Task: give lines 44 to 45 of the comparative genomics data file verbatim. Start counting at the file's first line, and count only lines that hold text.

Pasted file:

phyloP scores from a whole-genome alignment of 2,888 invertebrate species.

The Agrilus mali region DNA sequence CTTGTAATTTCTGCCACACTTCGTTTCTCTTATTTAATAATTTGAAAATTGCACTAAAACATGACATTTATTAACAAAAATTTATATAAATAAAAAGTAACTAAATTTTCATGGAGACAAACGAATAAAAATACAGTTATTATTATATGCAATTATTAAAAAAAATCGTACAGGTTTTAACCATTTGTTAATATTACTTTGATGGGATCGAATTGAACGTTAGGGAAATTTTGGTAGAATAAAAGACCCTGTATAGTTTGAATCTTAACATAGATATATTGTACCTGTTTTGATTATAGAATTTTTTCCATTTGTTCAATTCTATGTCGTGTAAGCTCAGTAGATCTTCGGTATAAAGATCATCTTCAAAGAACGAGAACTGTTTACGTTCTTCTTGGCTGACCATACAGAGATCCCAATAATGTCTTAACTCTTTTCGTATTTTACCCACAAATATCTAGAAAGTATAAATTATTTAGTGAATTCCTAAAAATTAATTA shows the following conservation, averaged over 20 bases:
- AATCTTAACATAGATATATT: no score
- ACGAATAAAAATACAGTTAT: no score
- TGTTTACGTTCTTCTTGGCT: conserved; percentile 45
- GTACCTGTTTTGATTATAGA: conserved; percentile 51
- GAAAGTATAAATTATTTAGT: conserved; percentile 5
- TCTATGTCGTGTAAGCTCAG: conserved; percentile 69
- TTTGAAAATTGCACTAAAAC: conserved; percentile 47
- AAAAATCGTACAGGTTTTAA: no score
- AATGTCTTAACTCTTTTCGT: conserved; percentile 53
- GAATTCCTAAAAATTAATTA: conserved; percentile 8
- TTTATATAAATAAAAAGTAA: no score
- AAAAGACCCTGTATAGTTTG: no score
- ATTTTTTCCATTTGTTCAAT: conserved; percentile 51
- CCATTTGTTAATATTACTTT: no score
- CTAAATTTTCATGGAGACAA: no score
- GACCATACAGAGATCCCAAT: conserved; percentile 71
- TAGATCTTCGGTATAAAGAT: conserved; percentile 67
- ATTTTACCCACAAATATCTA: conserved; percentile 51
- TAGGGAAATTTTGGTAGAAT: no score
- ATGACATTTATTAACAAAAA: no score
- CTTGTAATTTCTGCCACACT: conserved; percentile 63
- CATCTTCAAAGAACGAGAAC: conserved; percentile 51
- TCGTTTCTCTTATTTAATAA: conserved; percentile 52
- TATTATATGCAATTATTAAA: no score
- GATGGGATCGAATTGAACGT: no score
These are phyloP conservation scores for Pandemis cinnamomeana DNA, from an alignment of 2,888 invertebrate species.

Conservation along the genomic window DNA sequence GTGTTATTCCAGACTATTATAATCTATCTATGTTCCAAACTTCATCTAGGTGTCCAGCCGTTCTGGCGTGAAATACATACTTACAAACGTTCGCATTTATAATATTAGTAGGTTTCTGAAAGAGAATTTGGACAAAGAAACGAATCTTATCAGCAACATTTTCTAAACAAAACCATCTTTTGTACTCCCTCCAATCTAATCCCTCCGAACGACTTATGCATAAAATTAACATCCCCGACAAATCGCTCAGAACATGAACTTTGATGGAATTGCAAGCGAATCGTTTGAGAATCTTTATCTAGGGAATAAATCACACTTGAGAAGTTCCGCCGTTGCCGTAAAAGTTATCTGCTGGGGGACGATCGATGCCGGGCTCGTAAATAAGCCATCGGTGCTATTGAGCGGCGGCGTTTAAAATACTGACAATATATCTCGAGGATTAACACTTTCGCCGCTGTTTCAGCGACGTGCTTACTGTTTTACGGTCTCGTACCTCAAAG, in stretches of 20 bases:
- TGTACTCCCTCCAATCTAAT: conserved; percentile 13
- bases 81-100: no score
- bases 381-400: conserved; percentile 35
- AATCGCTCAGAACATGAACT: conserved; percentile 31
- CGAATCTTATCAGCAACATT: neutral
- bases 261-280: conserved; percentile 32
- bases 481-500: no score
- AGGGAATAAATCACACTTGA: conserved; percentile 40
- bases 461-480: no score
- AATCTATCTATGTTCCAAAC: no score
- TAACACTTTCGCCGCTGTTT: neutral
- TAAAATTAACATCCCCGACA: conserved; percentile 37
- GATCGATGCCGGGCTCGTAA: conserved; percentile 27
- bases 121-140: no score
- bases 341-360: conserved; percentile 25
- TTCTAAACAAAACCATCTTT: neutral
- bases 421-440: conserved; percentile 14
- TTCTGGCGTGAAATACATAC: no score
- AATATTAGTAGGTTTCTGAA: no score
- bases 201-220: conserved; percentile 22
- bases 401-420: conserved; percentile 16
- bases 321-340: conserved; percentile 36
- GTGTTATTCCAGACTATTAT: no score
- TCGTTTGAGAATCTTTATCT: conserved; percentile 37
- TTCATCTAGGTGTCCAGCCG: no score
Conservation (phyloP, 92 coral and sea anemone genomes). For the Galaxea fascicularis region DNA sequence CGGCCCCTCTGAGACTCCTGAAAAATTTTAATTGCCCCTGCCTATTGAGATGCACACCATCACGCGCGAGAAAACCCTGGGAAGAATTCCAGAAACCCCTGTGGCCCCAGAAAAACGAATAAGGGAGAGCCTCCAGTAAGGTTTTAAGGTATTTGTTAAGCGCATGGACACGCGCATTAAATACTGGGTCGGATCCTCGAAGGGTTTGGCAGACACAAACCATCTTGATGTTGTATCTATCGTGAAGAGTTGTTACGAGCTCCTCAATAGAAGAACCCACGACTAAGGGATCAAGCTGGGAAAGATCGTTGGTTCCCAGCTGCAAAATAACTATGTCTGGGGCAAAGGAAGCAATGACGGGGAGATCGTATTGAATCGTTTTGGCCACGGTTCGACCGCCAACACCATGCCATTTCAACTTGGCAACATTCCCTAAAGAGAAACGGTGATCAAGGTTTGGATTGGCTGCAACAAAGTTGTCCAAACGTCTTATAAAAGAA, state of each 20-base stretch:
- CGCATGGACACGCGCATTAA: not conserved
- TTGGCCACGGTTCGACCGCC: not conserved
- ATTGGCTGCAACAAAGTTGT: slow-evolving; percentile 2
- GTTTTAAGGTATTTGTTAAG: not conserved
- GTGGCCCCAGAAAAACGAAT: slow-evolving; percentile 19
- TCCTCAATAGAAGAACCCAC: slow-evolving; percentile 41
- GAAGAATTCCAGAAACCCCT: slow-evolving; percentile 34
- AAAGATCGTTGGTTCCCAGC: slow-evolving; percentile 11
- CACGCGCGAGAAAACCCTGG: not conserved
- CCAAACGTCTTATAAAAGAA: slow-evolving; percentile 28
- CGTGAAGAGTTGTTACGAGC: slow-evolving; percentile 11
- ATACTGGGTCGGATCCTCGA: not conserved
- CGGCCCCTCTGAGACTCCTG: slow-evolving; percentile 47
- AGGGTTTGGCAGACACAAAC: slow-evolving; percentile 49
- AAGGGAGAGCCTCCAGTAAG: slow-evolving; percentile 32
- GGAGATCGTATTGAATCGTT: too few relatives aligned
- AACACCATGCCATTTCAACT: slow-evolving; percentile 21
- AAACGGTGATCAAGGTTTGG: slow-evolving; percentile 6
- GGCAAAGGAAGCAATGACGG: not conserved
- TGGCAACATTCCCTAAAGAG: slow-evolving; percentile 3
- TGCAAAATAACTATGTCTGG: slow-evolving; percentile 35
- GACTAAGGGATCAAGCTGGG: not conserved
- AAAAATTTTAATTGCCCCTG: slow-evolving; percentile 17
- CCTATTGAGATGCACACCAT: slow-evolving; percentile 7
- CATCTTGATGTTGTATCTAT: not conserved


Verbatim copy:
- bases 341-360: conserved; percentile 25
- TTCTAAACAAAACCATCTTT: neutral